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Engineers working on Surveyor's flight operations team refer to the 750 million kilometer (466 million mile) journey from Earth to Mars as the "cruise" phase of the mission. During this time period, Surveyor will coast around the Sun in an orbit that will intercept Mars 10 months after launch. The flight team will conduct few operations in cruise other than monitoring the spacecraft to ensure that all systems function normally, and sending commands that will refine Surveyor's flight path to Mars.

Course Corrections. These minor changes in the spacecraft's flight path are called trajectory correction maneuvers (TCMs). Each correction will involve a short firing of Surveyor's rocket engine to gently change the spacecraft's speed and direction of travel.

The first of four scheduled TCMs occurred 14 days after launch and adjusted the spacecraft's velocity by about 27 meters per second (56 miles per hour). This maneuver corrected most of the velocity errors accumulated during the launch. Although the Delta's computer control systems are extremely accurate, the rocket's powerful engines lack the finesse needed to push the spacecraft to an exact velocity.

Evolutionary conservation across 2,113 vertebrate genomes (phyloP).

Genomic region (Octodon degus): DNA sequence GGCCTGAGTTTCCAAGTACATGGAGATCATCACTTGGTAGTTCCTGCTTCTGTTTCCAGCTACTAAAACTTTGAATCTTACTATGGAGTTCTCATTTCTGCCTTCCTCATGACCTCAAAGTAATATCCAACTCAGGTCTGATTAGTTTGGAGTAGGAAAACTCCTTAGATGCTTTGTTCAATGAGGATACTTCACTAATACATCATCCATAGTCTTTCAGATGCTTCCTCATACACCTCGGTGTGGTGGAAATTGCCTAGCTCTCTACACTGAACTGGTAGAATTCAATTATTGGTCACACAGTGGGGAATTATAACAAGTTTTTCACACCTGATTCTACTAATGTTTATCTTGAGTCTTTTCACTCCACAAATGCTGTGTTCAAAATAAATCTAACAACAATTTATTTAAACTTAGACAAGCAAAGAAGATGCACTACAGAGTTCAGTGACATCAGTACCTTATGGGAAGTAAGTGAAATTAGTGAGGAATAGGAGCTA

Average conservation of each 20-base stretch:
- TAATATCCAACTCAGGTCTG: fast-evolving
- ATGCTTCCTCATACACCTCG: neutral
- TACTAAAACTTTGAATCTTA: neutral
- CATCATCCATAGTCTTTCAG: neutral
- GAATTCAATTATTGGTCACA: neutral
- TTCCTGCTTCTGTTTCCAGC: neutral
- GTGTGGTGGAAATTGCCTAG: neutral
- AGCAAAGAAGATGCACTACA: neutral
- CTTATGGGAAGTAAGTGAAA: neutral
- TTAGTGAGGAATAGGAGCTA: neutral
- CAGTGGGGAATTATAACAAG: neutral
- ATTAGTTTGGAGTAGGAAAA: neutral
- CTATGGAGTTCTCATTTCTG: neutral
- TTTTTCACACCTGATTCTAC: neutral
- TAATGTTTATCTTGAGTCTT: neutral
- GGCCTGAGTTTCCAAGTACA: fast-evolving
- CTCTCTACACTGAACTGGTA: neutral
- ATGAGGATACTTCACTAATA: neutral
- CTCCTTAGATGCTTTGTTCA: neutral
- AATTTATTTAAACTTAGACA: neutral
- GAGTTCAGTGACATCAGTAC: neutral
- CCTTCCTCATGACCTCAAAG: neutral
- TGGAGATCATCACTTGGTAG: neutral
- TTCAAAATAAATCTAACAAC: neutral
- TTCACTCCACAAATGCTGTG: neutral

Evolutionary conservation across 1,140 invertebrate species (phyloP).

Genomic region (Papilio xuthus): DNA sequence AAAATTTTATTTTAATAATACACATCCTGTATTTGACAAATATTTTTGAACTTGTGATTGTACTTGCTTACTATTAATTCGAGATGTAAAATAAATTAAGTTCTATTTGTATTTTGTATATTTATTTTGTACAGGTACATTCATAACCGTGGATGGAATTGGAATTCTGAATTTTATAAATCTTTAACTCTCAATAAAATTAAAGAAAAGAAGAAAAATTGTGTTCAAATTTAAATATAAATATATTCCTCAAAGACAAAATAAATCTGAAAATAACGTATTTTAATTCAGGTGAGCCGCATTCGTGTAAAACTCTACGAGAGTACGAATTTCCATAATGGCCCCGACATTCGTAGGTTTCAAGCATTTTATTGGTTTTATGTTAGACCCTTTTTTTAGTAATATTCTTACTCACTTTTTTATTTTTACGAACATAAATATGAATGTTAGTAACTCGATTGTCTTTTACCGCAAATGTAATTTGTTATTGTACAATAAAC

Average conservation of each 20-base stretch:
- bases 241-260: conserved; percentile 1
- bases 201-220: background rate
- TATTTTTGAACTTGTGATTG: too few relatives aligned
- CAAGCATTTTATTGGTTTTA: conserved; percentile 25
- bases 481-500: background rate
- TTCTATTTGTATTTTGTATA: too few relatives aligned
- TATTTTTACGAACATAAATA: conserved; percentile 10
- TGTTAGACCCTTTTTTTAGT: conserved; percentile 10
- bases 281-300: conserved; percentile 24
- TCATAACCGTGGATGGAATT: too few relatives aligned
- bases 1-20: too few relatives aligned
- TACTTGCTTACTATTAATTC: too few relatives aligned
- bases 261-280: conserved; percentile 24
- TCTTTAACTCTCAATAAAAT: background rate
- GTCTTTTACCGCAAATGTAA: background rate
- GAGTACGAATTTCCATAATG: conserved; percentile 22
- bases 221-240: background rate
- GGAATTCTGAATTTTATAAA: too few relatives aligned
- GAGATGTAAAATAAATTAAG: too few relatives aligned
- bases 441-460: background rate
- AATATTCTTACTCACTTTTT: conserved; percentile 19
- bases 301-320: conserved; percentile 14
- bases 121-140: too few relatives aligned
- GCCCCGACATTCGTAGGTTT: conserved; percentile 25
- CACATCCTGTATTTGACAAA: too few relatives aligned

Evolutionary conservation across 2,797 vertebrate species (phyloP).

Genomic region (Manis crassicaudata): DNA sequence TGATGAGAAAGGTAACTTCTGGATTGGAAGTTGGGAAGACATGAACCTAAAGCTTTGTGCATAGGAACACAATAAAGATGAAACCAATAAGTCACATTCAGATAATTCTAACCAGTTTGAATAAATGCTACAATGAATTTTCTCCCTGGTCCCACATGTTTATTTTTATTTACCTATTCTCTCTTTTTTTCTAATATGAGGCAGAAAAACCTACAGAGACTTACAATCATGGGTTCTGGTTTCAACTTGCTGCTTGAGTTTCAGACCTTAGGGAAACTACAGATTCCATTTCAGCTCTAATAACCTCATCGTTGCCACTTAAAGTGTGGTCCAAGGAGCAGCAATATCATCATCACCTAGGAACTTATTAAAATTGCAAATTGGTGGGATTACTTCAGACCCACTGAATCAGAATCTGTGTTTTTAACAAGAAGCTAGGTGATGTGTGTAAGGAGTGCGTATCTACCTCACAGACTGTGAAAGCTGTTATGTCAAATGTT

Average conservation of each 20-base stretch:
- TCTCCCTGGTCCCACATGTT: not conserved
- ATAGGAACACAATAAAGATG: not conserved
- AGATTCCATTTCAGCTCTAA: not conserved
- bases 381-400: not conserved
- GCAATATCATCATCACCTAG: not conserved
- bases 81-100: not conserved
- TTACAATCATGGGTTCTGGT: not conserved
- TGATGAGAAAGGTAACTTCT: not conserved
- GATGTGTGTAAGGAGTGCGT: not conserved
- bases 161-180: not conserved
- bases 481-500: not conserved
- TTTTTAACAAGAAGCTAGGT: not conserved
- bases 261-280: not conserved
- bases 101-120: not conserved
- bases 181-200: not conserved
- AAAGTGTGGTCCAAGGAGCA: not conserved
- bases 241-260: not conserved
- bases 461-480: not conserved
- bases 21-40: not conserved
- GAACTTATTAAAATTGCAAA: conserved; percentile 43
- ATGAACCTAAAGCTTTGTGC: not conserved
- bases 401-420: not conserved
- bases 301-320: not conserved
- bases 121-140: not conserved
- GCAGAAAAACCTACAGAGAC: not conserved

According to the flight plan, the remaining TCMs will occur in March, April, and late August 1997. All of the final three correction maneuvers will involve a velocity change much smaller than the first. Consequently, the calculations from Surveyor's navigation team will require extreme precision. The reason is that a velocity error as small as one meter per second (2.2 miles per hour) may result in missing Mars by thousands of kilometers after a 10-month journey.

The combination of the four TCMs will allow the navigation team to aim the spacecraft for a point barely 300 kilometers (186 miles) in front of Mars. Achieving this accuracy after a 750- million-kilometer journey is equivalent to throwing a baseball from San Francisco to New York and hitting the torch on the Statue of Liberty.